Dr Samantha McLean is a senior lecturer in Microbiology. She is a member of the Antimicrobial Resistance, Omics and Microbiota Research Group and is actively engaged in antimicrobial research. She is course leader for MSc / MRes Molecular Microbiology and MSc / MRes Biotechnology courses and a module leader in both undergraduate and postgraduate Molecular Microbiology modules. Dr McLean is a Masters and undergraduate degree research project supervisor and currently teaches on the following modules:
- Introduction to Microbiology
- Applied Microbiology
- Infectious Diseases and their Control
- Molecular Microbiology (UG and PG)
Dr McLean received a BSc (Hons) degree in Microbiology at the University of Leeds before moving to the University of Sheffield where she completed her PhD in the department of Molecular Biology and Biotechnology. She spent a further six years at the University of Sheffield as a Research Associate investigating the interaction of enterobacteria with small molecules of the innate immune response, including reactive oxygen species, reactive nitrogen species and carbon monoxide.
Dr McLean went on to spend two years at the University of Nottingham as a Research Fellow researching the optimisation of industrial gas fermentation for commercial low-carbon fuel and chemical production through systems and synthetic biology approaches.
In February 2016 Dr McLean took up the position of Lecturer in Microbiology at Nottingham Trent University.
Dr McLean is a member of the Pathogen Research Group. Her research interests include investigating the interaction between bacterial pathogens and small molecules of the host innate immune response as well as the exploring the efficacy of novel antimicrobial compounds.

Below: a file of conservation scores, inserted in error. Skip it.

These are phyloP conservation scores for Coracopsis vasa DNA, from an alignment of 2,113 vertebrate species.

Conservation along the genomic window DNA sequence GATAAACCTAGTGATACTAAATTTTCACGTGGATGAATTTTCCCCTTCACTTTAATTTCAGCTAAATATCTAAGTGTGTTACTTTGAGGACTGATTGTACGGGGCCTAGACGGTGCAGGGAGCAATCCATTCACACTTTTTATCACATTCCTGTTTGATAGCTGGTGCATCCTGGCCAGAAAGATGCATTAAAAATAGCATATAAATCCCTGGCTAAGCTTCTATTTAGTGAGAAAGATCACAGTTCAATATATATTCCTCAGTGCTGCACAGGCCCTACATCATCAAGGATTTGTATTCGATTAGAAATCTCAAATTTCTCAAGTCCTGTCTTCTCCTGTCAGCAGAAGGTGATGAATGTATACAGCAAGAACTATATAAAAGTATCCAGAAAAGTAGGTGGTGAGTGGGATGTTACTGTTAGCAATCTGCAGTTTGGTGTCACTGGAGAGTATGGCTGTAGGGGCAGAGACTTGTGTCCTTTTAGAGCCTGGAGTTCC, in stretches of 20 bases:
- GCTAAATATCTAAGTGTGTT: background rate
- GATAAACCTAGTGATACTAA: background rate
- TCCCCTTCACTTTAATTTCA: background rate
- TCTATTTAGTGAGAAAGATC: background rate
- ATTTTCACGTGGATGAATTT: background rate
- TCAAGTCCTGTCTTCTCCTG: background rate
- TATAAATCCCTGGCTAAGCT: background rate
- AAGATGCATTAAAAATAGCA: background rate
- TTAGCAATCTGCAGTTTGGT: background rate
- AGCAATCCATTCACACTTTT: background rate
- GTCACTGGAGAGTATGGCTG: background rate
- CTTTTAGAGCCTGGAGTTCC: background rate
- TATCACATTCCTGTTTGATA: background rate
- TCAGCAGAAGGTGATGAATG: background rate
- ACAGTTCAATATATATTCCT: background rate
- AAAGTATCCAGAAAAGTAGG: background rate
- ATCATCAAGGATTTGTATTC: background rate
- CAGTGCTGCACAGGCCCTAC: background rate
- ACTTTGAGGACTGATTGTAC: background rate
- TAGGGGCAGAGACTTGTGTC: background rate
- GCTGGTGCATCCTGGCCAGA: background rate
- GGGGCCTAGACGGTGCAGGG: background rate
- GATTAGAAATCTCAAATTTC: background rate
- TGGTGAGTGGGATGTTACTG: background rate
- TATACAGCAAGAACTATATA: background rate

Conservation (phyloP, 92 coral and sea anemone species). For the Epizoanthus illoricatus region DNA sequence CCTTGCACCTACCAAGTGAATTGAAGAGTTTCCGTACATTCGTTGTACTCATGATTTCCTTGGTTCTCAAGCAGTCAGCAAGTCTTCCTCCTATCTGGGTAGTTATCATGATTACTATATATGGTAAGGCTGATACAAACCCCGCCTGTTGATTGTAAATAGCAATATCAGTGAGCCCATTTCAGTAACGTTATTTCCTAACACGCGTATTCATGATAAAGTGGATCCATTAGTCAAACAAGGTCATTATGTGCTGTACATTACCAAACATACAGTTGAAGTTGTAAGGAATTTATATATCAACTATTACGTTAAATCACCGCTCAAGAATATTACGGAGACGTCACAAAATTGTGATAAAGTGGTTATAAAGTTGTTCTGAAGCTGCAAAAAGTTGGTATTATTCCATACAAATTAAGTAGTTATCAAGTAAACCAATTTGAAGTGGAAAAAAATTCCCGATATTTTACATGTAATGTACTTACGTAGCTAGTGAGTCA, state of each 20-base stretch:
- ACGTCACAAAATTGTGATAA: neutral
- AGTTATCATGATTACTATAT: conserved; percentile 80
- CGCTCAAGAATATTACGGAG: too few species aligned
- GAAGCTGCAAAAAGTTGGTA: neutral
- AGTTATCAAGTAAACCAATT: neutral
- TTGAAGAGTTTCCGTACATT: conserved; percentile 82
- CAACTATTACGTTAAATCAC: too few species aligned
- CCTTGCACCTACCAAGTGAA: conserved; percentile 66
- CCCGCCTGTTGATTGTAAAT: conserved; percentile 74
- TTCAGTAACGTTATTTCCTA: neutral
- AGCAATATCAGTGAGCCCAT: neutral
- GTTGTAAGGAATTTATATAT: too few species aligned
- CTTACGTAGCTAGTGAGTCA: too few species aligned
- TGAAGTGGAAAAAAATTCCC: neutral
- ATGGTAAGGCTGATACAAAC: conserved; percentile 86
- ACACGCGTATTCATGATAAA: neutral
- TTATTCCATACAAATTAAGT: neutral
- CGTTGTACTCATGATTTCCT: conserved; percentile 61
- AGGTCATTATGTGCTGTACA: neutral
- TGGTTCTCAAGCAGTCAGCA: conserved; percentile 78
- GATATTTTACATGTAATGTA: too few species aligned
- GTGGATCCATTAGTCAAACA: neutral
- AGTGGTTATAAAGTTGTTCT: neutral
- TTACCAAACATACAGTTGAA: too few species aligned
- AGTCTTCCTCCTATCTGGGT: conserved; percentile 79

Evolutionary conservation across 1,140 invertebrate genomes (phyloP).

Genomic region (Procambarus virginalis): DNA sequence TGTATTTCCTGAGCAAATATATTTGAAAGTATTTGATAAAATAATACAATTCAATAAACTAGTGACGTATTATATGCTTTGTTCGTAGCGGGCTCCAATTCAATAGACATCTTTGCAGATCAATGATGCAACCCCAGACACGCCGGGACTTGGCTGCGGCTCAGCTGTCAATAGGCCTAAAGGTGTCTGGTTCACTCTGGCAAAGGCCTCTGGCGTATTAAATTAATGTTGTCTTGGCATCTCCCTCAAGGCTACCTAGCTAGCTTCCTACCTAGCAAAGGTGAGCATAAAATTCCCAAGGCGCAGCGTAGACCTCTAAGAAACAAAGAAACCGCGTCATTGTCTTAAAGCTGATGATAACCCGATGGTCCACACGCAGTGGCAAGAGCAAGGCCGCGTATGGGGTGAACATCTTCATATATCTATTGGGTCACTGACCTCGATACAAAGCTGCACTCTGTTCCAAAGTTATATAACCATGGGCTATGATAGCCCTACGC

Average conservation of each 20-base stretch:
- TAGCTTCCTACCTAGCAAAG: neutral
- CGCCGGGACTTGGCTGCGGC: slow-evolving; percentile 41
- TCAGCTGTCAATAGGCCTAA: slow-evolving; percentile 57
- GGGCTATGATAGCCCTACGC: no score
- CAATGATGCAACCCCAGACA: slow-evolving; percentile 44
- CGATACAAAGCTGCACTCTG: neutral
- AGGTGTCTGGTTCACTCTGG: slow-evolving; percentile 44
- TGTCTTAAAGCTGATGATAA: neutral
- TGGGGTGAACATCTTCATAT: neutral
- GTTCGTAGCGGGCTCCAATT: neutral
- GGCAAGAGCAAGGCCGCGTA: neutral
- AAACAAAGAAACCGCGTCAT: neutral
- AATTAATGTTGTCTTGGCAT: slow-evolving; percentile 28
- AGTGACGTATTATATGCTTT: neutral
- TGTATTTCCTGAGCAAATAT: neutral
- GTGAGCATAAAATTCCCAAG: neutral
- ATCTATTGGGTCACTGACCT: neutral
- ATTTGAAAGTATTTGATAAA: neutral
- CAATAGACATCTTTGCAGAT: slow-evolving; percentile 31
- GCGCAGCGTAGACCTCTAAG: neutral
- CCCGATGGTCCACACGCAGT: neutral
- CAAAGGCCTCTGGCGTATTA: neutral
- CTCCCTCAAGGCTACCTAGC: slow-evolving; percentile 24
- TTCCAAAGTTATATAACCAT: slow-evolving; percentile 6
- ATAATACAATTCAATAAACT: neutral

Current research is focussed on evaluating the antimicrobial activity of reactive small molecules and metal compounds both in vitro and when applied to medical devices.
Previous research has included the investigation of oxidative and nitrosative stress in enterobacteria and the use of carbon monoxide releasing molecules as novel antimicrobial agents.
Opportunities arise to carry out postgraduate research towards an MPhil / PhD in the areas identified above. Further information may be obtained on the NTU Research Degrees website https://www.ntu.ac.uk/research/research-degrees-at-ntu.
- CO-releasing molecules have non-heme targets in bacteria: transcriptomic, mathematical modelling and biochemical analyses of CORM-3 [Ru(CO)3Cl(glycinate)] actions on a heme-deficient mutant of Escherichia coli. Wilson JL, Wareham L, McLean S, Begg R, Greaves S, Mann BE, Sanguinetti G and Poole RK, Antioxidants and Redox Signalling, 2015, 23, 148-162
- Interaction of the carbon monoxide-releasing molecule Ru(CO)3CL(glycinate) (CORM-3) with Salmonella enterica serovar Typhimurium: in situ measurements of CO binding by integrating cavity dual beam spectrophotometry. Rana N, McLean S, Mann BE and Poole RK, Microbiology, 2014, 160, 2771-2779
- Introducing [Mn(CO)3(tpa-k3N)]+ as a novel photoactivatable CO-releasing molecule with well-defined iCORM intermediates - synthesis, spectroscopy, and antibacterial activity. Nagel C, McLean S, Poole RK, Braunschweig H, Kramer T and Schatzschneider U, Dalton Transactions, 2013, 43, 9986-9997
- Analysis of the bacterial response to Ru(CO)3Cl(glycinate) (CORM-3) and the inactivated compound identifies the role played by the ruthenium compound and reveals sulphur-containing species as a major target of CORM-3 action. McLean S, Begg R, Jesse HE, Mann BE, Sanguinetti G and Poole RK, Antioxidants and Redox Signalling, 2013, 17, 1999-2012
- Sulfite species enhance CO release from CO-releasing molecules: Implications for the deoxymyoglobin assay of activity. McLean S, Mann BE and Poole RK, Analytical Biochemistry, 2012, 427, 36-40
- Peroxynitrite stress is exacerbated by flavohaemoglobin-derived oxidative stress in Salmonella Typhimurium and is relieved by nitric oxide. McLean S, Bowman LAH and Poole RK, Microbiology, 2010, 156, 3556-3565
- Peroxynitrite toxicity in Escherichia coli K12 elicits expression of oxidative stress responses and protein nitration and nitrosylation. McLean S, Bowman LAH, Sanguinetti G, Read RC and Poole RK, Journal of Biological Chemistry, 2010, 285, 20724-20731
- KatG from Salmonella Typhimurium is a peroxynitritase. McLean S, Bowman LAH and Poole RK, FEBS Letters, 2010, 584, 1628-1632
Course(s) I teach on